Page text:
Donors will receive a “special, limited-edition commemorative gift personally signed and numbered by Leonard’s daughter Julie Nimoy. In addition, all donors will be listed on the film’s Tribute Page, appearing in the closing credits.”
“We invite you to support this meaningful project,” said Dr. Richard Casaburi, medical advisor for the film. “Please join us and shed light on COPD–a disease that affects so many people we know and love.”
For more information and to donate, head to the link located here.
When a swarm of aliens prematurely triggers Kes’s reproductive system, she must decide whether to have a child. Plot Summary: Chakotay catches...
When a swarm of aliens prematurely triggers Kes’s reproductive system, she must decide whether to have a child.
Plot Summary: Chakotay catches two crewmembers smooching in a turbolift, gets hot and bothered, and asks Janeway whether she’s considered instituting a fraternization policy. Janeway says it’s natural that on a mission like this, people will begin to pair off, at which Chakotay (with a long look at her upswept hair) demands, “Including you?” Janeway blushes and stammers that, as captain, that’s a luxury she doesn’t have, then quickly brings up Mark, her regular excuse. She’s spared any further arousal when they’re interrupted about the menace of the week, a giant blob of what look like – I kid you not – space sperm. Down in the arboretum, Kes begins to eat spawn beetles, then mashed potatoes with soil mixed in. Neelix realizes something is wrong and takes her to the Doctor, who tells her she has a growth on her back. Kes panics and explains to Janeway that she is going through the elogium, the Ocampan equivalent of puberty…but because Ocampa have such short life spans, this is her only chance to have a baby. Janeway attempts to comfort her and says she’ll back any decision Kes makes, then has a tete-a-tete with Chakotay over steaming soup to discuss the possibility that the crew might need to start having children in order for the ship to get home. Kes begins the mating ritual with Neelix, but ultimately decides that she’s not ready to give up so much of her life to raise a child. Neelix is sad but resigned, and the Doctor tells Kes that because the elogium was triggered by an outside force, she might go through it again at the proper time. Meanwhile, the more passive space aliens demonstrate sexual attraction to Voyager and adhere to the hull, while a large, angry rival wants to compete for alpha status. Chakotay suggests that Voyager roll over and turn blue, acknowledging the big alien’s superiority, and the ship escapes. Janeway tells Chakotay that the next time she needs advice about mating behavior, she’ll know where to go – yes, that is an exact quote – and the two share a grin in full view of the entire bridge crew.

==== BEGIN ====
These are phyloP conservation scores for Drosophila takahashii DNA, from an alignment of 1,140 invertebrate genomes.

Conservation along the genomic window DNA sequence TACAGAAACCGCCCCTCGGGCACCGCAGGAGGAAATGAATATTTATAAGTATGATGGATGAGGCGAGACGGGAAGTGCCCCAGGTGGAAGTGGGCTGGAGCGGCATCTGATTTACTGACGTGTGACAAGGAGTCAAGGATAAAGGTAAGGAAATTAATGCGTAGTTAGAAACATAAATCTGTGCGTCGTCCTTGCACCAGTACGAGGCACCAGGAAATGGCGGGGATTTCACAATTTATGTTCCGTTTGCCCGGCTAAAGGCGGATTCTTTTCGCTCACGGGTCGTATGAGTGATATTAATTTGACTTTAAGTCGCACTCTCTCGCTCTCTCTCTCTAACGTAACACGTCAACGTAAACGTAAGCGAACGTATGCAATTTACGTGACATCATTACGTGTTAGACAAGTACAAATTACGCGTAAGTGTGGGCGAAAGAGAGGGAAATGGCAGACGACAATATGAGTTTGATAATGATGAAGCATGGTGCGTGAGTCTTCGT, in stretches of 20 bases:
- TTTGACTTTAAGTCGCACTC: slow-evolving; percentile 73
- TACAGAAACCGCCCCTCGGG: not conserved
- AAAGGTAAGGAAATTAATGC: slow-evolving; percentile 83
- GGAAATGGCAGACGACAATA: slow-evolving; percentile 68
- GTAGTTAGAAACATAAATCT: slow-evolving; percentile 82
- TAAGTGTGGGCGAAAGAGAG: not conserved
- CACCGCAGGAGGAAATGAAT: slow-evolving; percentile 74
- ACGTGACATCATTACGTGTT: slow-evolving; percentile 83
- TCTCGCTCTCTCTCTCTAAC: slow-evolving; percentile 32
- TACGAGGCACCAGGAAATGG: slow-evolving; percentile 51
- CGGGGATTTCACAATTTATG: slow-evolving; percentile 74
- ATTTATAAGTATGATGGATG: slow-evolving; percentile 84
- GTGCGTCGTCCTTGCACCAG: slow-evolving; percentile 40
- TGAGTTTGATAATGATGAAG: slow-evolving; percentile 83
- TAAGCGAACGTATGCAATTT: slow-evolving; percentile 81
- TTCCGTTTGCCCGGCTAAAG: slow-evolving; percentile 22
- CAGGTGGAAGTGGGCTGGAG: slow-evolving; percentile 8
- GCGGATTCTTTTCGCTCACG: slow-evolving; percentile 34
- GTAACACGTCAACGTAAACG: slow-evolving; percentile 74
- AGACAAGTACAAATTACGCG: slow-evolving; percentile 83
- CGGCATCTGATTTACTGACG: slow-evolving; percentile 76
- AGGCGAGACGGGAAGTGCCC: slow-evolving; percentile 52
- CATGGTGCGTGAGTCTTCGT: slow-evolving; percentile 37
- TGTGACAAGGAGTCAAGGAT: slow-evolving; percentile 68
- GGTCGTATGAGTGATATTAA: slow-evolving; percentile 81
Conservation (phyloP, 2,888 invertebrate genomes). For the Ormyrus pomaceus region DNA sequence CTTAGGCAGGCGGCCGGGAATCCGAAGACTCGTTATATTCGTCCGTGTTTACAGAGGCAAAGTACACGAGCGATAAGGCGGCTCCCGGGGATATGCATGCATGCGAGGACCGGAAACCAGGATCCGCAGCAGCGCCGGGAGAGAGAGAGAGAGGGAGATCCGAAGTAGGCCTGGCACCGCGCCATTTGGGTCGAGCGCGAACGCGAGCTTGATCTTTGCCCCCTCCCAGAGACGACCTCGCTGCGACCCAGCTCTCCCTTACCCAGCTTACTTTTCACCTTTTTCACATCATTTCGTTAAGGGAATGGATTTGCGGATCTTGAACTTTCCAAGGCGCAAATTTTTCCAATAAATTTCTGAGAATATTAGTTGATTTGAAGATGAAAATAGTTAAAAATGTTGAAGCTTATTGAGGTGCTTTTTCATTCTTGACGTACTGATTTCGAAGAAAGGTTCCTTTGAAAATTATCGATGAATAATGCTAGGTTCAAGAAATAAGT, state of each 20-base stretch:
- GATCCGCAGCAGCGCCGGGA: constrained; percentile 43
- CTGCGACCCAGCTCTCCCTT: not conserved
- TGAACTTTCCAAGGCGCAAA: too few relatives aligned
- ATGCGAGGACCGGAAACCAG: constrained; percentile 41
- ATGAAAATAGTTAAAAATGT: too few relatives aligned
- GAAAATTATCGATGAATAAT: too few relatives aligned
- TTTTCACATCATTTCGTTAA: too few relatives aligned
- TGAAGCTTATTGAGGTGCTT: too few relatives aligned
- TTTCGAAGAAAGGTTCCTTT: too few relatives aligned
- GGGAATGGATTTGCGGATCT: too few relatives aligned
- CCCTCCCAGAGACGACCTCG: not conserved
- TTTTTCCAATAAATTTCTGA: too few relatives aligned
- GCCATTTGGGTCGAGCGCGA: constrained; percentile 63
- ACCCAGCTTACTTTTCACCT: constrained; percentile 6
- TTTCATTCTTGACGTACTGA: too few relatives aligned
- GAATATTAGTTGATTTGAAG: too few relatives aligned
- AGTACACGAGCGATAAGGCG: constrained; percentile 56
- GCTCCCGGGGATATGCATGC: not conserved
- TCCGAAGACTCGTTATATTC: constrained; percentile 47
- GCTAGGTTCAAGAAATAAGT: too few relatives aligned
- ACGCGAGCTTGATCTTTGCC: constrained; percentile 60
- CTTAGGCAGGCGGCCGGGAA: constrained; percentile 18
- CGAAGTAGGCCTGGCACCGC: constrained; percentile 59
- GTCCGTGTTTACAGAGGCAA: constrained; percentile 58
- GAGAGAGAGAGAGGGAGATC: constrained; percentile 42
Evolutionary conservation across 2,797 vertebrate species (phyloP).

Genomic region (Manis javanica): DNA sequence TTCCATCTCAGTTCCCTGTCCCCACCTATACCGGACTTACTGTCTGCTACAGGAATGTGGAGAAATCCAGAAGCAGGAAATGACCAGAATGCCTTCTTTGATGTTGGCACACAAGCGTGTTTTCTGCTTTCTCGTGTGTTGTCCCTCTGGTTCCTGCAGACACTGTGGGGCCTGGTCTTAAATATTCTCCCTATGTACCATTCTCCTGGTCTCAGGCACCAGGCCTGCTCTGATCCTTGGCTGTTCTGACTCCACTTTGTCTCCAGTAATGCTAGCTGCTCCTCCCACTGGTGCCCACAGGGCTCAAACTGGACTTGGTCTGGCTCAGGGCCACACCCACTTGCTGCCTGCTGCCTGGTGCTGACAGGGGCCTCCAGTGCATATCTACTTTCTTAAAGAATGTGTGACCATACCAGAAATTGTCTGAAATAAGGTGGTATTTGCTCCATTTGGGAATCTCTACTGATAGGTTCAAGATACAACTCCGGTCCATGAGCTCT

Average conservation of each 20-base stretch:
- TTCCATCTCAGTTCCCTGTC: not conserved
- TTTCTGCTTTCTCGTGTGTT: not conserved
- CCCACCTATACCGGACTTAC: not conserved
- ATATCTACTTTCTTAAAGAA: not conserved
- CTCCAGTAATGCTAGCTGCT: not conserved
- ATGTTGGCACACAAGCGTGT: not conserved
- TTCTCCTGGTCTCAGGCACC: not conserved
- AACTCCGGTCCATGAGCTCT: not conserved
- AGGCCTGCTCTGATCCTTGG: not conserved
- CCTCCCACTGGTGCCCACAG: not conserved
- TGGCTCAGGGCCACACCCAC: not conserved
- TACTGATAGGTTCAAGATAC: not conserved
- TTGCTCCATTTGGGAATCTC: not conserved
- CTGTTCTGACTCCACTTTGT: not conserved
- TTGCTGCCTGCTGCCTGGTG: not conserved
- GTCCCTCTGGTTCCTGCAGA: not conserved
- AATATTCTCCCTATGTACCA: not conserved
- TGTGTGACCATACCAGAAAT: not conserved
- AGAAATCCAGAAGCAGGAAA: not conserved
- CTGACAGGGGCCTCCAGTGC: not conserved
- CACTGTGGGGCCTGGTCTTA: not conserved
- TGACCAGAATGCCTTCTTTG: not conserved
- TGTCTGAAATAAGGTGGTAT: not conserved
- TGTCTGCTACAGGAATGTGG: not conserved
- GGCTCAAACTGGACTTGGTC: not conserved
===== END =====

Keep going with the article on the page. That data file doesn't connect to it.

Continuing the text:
Analysis: The above is my original plot summary for “Elogium” altered only to correct a verb tense. In retrospect, I should’ve mentioned Wildman’s pregnancy, but I wasn’t sure at the time that we’d ever seen her again. I’d written a new summary, then reread the first and decided that it perfectly captures the spirit of the episode – even now, even after two decades. I tend to think of “Resolutions” (a.k.a. “the one where Janeway and Chakotay get stranded together and fall in love”) as the Voyager episode for which I’m most nostalgic, but that’s not true, since it was clear by the conclusion of “Resolutions” that the writers were too chicken to allow a relationship they’d spent two years developing to continue its natural progression. It’s “Elogium” which once left me with a sense of buoyant optimism that Star Trek’s writers had finally grown up and were finally ready to address how adults explore relationships, even when they’re inconvenient and unconventional. For a brief span, it’s groundbreaking not just in terms of its female characters, but in giving us a man like Chakotay who’s defined on this series far more by his relationships as a colleague, teacher, and nurturer than he is as a commander, warrior, schemer, genius, or any of the other qualities usually linked even in this progressive franchise with masculinity and machismo. I thought maybe I was just relieved at the difference between “Elogium” as advertised and the episode we actually got – not the trailer that’s on the official site now, the so-called “Aliens Run Amok” version put together for syndication, but UPN’s sexploitative original preview with the voiceover, “Kes faces the toughest decision in a woman’s life, but the real question is, WHO IS THE FATHER?” Though I’m sorry we’ve never had a proper look at birth technology in the 24th century, understanding the roles of cloning and artificial wombs, exploring the politics of reproduction and ownership of genetic material when women are no longer forced to carry fetuses, we get some lovely choices in “Elogium,” as Kes decides that she doesn’t need to have a baby just because she can, that she doesn’t want to commit to being a partner and mother. No one pressures or judges her. I’d rate this episode highly even for that even if I’d changed my mind about how Janeway comes across.